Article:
How to fill ‘Income From Other Sources’ in ITR?

While filing the income tax return for any assessment year, the taxpayer is required to disclose their every income. The assessee is required to fill the details of the income from other sources under schedule OS. Below are a few components of the section:

  • Gross interest income
  • Dividends, gross
  • Rental income from machinery, plant, etc, gross
  • Sum of money received as a gift if exceeding Rs. 50,000
  • Winnings from lotteries, crossword puzzles
  • Any other income chargeable to tax at special rates

Tax on the interest income from a savings bank account

Tax on Interest Income

The interest received by a taxpayer during a financial year is taxable under the head income from other sources. This is applicable to all individuals residents. Furthermore, the income tax act also allows a residential individual or HUF deduction on interest income under section 80TTA. As per the provisions of the section, interest earned up to Rs. 10,000 in a financial year is exempt from tax. The deduction is allowed under the section for interest income earned from:

  • Savings account with a bank
  • Savings account with a post office
  • Lastly, savings account with a cooperative society carrying on the business of banking

Deduction for senior citizens:

The provisions of section 80TTA are not applicable to a senior citizen. Senior citizens are allowed a deduction of lower of Rs. 50,000 or the amount specified from their gross total income. Specified income is any of the following income in aggregate:

  • Interest on bank deposits (savings or fixed);
  • Interest on deposits held in a co-operative society engaged in the business of banking, including a co-operative land mortgage bank or a co-operative land development bank; or
  • Lastly, Interest on post office deposits

Form 15G and Form 15H

If the total income of the assessee is below the exemption limit, the assessee can request the bank not to deduct tax on the interest income by submitting Form 15G & 15H. While submitting the same, PAN is mandatory to be quoted. Several banks provide the facility of submitting the form online through the bank’s website.

Tax on the interest income from fixed deposits:

Tax for taxpayers & senior citizens:

The interest on fixed deposits received by an assessee has classified under the head of other sources and is taxed at the rates applicable to the assessee. The TDS on interest is deducted at the time when it is earned and not when it is paid. This means that the banks will deduct the tax at the time of the credit to the account of the assessee and not when the deposit matures.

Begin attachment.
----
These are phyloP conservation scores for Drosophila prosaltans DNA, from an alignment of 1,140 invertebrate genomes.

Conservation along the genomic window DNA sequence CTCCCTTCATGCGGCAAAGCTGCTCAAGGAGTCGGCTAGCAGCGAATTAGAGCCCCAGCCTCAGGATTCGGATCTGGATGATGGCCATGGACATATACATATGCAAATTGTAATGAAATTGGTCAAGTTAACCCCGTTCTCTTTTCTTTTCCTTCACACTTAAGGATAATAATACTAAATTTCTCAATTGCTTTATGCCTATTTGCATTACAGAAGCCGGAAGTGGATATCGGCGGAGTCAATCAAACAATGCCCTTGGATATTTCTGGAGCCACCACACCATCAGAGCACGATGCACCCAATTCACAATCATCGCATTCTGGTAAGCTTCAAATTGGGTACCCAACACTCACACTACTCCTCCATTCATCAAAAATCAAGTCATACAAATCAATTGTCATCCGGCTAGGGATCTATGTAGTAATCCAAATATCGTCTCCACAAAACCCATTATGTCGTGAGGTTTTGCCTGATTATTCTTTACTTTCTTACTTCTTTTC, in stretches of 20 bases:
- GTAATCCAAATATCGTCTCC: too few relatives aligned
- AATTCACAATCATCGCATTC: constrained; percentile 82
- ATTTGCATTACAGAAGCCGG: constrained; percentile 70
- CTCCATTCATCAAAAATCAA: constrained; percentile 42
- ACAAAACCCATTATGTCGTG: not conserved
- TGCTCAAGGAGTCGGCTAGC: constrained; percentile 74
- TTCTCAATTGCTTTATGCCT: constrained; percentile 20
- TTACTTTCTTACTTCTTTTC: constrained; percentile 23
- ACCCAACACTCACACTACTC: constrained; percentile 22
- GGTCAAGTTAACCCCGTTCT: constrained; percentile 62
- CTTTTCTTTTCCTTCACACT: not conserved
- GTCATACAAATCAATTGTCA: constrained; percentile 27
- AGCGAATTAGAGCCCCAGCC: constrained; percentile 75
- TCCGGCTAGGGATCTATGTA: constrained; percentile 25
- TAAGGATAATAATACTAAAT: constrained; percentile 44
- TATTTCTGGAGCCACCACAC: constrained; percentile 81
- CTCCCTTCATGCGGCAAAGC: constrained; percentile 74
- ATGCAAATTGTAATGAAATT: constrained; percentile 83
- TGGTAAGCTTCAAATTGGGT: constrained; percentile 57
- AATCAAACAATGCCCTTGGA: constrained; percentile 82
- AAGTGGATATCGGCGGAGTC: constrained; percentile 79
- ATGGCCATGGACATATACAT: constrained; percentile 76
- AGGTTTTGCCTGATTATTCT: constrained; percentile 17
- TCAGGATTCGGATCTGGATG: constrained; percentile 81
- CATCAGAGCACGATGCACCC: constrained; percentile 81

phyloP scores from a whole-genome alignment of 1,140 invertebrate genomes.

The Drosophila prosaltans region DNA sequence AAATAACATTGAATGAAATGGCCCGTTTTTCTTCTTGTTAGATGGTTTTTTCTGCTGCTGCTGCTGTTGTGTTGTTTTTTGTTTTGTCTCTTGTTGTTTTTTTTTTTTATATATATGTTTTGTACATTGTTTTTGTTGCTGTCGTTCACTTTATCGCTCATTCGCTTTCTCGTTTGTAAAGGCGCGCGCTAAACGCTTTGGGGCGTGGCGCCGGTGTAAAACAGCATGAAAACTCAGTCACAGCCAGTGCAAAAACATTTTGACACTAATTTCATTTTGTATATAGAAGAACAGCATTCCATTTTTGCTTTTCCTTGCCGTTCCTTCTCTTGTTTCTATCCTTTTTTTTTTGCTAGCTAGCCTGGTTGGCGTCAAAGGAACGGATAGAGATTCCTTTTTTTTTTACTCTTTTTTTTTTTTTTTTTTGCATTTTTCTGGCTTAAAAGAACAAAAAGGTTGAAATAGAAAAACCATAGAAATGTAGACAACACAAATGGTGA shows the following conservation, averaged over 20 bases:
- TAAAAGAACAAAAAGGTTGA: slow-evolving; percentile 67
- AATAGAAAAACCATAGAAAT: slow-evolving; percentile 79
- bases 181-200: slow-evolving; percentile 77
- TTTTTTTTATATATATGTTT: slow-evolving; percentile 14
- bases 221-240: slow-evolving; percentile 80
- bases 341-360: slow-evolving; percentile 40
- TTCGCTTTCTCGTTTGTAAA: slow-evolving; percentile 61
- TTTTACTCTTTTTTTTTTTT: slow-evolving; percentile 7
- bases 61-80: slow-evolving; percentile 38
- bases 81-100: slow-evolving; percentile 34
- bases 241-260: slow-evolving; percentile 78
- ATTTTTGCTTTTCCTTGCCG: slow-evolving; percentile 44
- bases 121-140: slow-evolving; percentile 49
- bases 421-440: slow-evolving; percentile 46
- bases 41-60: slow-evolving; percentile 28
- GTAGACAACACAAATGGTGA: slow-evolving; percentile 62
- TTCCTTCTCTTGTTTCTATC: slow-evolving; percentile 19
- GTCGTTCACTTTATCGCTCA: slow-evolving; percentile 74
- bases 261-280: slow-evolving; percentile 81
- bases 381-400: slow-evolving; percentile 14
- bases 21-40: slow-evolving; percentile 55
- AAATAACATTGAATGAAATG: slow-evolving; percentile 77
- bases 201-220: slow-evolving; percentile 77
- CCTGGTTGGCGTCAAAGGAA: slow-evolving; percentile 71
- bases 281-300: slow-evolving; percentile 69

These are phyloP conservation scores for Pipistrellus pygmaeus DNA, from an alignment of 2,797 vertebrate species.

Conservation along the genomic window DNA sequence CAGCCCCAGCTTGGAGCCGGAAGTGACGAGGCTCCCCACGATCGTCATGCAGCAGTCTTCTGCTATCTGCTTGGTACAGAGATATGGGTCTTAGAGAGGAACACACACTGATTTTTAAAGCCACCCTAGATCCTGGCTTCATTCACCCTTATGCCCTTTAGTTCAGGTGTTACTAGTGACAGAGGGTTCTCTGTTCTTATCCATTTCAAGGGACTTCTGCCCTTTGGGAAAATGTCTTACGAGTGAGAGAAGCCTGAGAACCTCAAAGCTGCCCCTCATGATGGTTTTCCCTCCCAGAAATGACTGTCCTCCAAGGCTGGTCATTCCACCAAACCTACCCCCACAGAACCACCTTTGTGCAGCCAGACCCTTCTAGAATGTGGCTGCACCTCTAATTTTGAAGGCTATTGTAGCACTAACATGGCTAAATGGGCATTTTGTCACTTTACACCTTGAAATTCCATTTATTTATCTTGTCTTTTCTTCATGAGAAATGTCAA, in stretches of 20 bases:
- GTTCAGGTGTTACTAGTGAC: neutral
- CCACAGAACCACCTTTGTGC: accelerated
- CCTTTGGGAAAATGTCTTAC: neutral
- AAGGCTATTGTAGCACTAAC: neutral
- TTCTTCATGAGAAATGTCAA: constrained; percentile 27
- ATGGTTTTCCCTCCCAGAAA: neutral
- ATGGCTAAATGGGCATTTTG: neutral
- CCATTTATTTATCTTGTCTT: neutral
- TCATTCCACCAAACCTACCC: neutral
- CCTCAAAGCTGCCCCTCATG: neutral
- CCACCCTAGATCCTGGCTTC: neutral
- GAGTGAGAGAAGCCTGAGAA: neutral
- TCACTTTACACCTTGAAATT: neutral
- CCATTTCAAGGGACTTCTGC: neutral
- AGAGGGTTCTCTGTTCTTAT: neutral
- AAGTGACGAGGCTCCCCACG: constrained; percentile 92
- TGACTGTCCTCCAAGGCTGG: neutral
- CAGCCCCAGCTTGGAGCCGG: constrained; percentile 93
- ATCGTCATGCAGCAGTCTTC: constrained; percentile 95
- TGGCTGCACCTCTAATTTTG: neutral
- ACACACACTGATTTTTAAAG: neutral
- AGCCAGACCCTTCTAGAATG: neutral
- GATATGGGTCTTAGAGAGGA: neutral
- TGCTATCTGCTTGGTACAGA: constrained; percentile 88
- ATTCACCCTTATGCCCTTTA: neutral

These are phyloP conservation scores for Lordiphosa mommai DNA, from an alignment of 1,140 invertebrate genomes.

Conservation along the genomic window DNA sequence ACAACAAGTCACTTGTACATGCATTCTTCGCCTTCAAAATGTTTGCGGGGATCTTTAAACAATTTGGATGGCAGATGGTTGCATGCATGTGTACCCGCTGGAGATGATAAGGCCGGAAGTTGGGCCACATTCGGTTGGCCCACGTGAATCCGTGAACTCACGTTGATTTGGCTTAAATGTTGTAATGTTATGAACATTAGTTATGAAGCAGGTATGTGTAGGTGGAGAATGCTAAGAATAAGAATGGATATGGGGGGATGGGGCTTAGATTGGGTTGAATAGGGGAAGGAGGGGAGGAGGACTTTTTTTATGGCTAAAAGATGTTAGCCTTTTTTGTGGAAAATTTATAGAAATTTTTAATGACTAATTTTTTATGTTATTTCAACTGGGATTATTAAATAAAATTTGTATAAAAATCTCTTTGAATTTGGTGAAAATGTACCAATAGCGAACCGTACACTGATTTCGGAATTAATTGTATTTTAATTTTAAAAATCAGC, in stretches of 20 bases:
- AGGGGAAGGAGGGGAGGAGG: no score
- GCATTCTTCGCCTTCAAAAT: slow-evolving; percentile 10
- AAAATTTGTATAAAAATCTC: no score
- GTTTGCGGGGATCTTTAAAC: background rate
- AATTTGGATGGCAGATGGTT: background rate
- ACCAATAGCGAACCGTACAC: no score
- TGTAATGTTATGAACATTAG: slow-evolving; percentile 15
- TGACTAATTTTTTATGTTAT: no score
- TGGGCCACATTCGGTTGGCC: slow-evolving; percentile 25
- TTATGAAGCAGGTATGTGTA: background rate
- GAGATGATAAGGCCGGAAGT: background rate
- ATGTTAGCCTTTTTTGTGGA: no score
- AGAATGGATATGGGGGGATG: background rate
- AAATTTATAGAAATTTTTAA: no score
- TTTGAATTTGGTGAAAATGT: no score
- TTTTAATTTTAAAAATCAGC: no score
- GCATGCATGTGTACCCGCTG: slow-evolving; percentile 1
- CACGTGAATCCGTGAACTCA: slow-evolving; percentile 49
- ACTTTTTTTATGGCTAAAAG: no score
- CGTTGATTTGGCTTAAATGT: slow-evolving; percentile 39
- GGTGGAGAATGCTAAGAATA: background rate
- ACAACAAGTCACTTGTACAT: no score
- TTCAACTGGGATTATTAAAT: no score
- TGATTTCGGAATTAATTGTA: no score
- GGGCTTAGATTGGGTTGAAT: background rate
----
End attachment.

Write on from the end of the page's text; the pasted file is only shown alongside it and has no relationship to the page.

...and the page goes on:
Let us understand the above with the help of an example. Suppose Amit has 2 fixed deposits with a bank of Rs. 2,00,000 each for a period of 3 years @ 7% interest per annum. In the first year, the total interest earned by Amit would be Rs. 14,000. Hence in this case the bank is not liable to deduct tax at source since the interest credited is less than Rs. 40,000.

The bank is not required to deduct any tax at the source if the interest income from all the fixed deposits is less than Rs. 40,000. In the case of a senior citizen, the limit is Rs. 50,000. In a case where the PAN is not provided to the bank, they can deduct 20% tax on the interest.

Form 15G & 15H:

If the total income the assessee is below the exemption limit, the assessee can request the bank not to deduct tax on the interest income by submitting Form 15G & 15H. While submitting the same, PAN is mandatory to be quoted. Several banks provide the facility of submitting the form online through the bank’s website.

In the case of a dividend income, the resident individual can submit the form 15G to the company or the mutual fund paying the dividend provided his income is below the exemption limit. Similarly, a senior citizen can submit form 15H provided the total income is nil. 

The company informs the shareholders of their registered mail id and requires them to submit Form 15G or 15H as applicable in order to claim the dividend without tax deduction.

Tax on Dividend Income

The meaning of the term dividend has a broader coverage under the income tax act. The below receipts are also considered as dividend income for the purpose of the act:

  • Distribution of accumulated profits as a result of the release of the company’s asset
  • Distribution of debentures, deposit certificates to shareholders, and bonus shares to preference shareholders
  • Any distribution made by a company to its shareholders on liquidation
  • Any distribution to its shareholders on the reduction of capital by a company
  • Loan or advance is given by a company to its shareholders

Let’s discuss the tax implications of the dividend income:

Dividend received from a foreign company :

A dividend received from a foreign company is taxable in the hands of the shareholder. The same will be charged to tax under the head “income from other sources.”